In New Orleans, the president failed to intervene swiftly and decisively to aid the tens of thousands of poor people who were very publicly suffering and, in many cases, dying. He then compounded this colossal failure of leadership by traveling to New Orleans and promising, in a dramatic, floodlit appearance, to spare no effort in rebuilding the flood-torn region and the wrecked lives of the victims.
He went further, vowing to confront the issue of poverty in America “with bold action.”
It was all nonsense, of course. He did nothing of the kind.
The catalog of his transgressions against the nation’s interests — sins of commission and omission — would keep Mr. Bush in a confessional for the rest of his life. Don’t hold your breath. He’s hardly the contrite sort.
He told ABC’s Charlie Gibson: “I don’t spend a lot of time really worrying about short-term history. I guess I don’t worry about long-term history, either, since I’m not going to be around to read it.”
The president chuckled, thinking — as he did when he made his jokes about the missing weapons of mass destruction — that there was something funny going on.
One poem in this wonderful collection leads one to another.............there will be more in the SRN.
1. The roundest knight at King Arthur's round table was Sir Cumference, who got his size from too much pi.
2. I thought I saw an eye doctor on an Alaskan island, but it turned out to be an optical Aleutian.
3. She was only a whisky maker, but he loved her still.
4. A rubber band pistol was confiscated from algebra class as a weapon of math disruption.
5. The butcher backed into the meat grinder and got a little behind in his work.
6. No matter how much you push the envelope, it'll still be stationery.
7. A dog gave birth to puppies in public and was cited for littering.
8. A grenade thrown into a kitchen in France resulted in Linoleum Blownapart.
9. Two silk worms had a race. They ended up in a tie.
10. Time flies like an arrow; fruit flies like a banana.
11. A hole has been found in the nudist camp wall. The police are looking into it.
12. Atheism is a non-prophet organization.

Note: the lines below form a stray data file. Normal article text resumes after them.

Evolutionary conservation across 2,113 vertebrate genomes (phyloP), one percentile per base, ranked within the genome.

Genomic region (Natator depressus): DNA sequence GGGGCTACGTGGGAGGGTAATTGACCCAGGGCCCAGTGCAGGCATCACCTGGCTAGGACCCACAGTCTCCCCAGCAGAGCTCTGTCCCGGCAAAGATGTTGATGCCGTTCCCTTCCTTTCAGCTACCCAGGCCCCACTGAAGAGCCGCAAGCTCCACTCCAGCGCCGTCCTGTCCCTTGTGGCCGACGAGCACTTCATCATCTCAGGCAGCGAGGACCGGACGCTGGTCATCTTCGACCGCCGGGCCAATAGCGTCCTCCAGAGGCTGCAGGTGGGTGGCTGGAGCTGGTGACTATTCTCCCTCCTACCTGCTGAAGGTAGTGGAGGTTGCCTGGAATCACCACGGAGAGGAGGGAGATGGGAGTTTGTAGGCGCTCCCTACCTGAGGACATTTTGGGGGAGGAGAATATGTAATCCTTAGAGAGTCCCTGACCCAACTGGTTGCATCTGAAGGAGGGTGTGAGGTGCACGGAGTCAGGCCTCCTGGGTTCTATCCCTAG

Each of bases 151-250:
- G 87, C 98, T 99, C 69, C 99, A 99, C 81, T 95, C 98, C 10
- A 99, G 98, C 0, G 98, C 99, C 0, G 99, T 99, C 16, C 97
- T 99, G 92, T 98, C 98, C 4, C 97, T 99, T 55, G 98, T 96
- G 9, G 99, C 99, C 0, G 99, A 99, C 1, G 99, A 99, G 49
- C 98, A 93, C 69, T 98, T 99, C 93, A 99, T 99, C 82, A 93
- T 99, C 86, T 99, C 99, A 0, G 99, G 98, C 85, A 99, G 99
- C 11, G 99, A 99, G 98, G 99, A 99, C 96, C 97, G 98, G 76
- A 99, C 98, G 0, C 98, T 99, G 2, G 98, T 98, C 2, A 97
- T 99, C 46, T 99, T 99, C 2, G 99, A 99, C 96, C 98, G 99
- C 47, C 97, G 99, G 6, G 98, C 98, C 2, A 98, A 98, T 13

13. Two hats were hanging on a rack in the hall. One hat said to the other, 'You stay here, I'll go on a head.'
14. I wondered why the baseball kept getting bigger; then it hit me.
15. The sign on the lawn at a drug rehab center said, 'Keep off the grass.'
16. A small boy swallowed some coins and was taken to a hospital.
When his mother asked how he was, the nurse said, 'No change yet.'
17. A chicken crossing the road is poultry in motion.
18. It's not that the man did not know how to juggle, he just didn't have the balls to do it.
19. The short fortune-teller who escaped from prison was a small medium at large.
20. The man who survived mustard gas and pepper spray is now a seasoned veteran.
21. A backward poet writes inverse.
22. In democracy, it's your vote that counts; in feudalism, it's your count that votes.
23. When cannibals ate a missionary, they got a taste of religion.
24. Don't join dangerous cults; practice safe sects.
Monday, December 29, 2008
Wednesday, December 24, 2008
Tuesday, December 23, 2008
The driftwood Santa the other day did not have it's finial. When it was unpacked from the Christmas decorations the jingle bell must have come off and was at the bottom of the box, lonely.
So here is shown the completed Santa, symbolically, as our kids head home from Madison together on this snowy eve, as we write, putting the finishing touch on the advancing festivity at the SRN headquarters.
Monday, December 22, 2008
As to Wheeling, our unseen friend who works there for the symphony orchestra sends this cat greeting to the Sewer Raccoon News.
Saturday, December 20, 2008